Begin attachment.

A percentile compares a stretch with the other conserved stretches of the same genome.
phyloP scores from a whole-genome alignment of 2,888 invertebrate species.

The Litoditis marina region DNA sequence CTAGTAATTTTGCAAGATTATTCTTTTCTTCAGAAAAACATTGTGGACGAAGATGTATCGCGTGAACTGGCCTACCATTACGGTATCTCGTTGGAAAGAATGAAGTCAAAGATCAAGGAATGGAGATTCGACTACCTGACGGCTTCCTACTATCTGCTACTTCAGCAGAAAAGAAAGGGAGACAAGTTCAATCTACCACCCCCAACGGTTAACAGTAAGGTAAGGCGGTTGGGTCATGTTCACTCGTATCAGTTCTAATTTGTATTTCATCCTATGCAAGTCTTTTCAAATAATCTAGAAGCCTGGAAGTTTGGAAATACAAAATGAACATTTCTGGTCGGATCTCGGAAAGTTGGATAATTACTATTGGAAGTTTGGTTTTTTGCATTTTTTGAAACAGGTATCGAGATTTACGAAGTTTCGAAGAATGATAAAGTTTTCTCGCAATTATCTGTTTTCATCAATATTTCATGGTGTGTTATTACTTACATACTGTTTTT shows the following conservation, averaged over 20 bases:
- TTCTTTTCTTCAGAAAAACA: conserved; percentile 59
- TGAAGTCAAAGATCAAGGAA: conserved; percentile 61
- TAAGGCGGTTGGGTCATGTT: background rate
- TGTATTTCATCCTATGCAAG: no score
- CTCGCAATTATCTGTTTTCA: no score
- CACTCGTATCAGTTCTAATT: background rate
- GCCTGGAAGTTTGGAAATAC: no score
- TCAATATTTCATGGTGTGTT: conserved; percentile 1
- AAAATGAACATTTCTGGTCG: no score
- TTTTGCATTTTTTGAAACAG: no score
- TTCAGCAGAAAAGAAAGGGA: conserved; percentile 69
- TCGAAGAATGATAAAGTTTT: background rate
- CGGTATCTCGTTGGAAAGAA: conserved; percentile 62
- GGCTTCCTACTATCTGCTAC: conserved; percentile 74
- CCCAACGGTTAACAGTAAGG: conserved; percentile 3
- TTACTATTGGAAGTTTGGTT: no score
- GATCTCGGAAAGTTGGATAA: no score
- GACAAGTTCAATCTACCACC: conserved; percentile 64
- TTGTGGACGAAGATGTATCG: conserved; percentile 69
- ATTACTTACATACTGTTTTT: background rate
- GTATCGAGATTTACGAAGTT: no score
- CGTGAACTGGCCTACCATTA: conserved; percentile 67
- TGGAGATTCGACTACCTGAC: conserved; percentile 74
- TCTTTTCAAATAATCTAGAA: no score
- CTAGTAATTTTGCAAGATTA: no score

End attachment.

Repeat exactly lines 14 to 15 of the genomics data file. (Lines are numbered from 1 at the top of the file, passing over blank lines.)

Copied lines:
- TTCAGCAGAAAAGAAAGGGA: conserved; percentile 69
- TCGAAGAATGATAAAGTTTT: background rate